BNY Mellon Signs Largest Co-working Lease Deal in Pune




Takes 162,000 sq ft office space on lease from 315Work Avenue in prime commercial zone

Mumbai: In one of the largest co-working office transactions, American investment banking services company The Bank of New York Mellon Corporation (BNY Mellon) has picked up over 162,000 sq ft workspace in Pune through a lease agreement with flexible office provider 315Work Avenue.

The New York-headquartered company’s latest office is spread across five entire floors at Raheja Woods in one of Pune’s prime commercial zones Kalyani Nagar. In August, 315Work Avenue picked up these five floors in Raheja Woods through a long-term lease of five years.

This deal marks another milestone in the company’s expansion plans, solidifying its presence in key business hubs. The demand for co-workspaces is constantly increasing not only because such spaces perfect fit the new normal, but they spaces are drawing the also help companies productivity, and enhance work experience of employees,” said Manas Mehrotra, founder, 315 work avenue.

The American investment banking services company has been expanding its presence in India. In May, ET was the first to report that BNY Mellon was set to lease an entire tower with office space spread over nearly 1 million sq ft in Pune’s Kharadi locality from realty developer Prestige Group for a tenure of nine years.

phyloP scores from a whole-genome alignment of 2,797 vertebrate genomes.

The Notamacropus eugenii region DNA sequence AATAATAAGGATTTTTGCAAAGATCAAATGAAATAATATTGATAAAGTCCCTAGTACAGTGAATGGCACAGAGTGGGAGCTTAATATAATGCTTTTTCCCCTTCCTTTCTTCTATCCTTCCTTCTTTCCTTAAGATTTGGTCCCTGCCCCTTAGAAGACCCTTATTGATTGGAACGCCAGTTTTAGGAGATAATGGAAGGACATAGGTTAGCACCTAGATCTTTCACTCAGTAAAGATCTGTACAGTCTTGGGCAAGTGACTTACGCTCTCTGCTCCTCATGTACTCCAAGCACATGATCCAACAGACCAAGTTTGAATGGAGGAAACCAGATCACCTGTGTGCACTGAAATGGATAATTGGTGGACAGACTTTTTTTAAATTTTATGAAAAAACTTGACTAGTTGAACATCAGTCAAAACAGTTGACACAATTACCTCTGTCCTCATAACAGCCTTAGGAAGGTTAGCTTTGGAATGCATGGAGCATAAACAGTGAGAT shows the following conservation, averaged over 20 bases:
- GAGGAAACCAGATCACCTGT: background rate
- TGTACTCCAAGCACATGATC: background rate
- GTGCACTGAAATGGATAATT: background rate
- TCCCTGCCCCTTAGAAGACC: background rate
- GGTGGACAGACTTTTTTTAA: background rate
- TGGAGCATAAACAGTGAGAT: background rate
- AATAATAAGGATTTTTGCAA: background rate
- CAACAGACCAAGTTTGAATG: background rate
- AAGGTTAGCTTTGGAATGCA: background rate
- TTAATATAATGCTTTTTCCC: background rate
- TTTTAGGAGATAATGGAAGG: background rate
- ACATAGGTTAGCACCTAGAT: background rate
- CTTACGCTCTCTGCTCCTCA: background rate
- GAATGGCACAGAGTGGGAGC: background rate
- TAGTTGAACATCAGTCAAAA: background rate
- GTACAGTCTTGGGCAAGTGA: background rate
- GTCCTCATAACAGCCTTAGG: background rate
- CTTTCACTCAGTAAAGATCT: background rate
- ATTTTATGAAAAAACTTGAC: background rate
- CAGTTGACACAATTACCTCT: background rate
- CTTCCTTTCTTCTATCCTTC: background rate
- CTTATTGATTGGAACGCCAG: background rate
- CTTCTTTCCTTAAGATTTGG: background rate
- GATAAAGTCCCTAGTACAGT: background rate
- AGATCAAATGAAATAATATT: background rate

“This transaction reflects the increasing importance and popularity of managed office solutions in today’s hybrid working environment, particularly for large enterprise occupiers across sectors,” said Sanjay Bajaj, senior MD -Pune and executive over- sight-logistics & industrial India at JLL, which facilitated the deal.

According to Mehrotra, shared spaces are drawing the attention of big and small enterprises alike as they are increasingly attracted by the fusion of creativity and technology The co-working sector’s impact is poised to amplify in the future, driven by the fundamental transformation work dynamics have under- gone, which is unlikely to revert.


Source- The Economic Times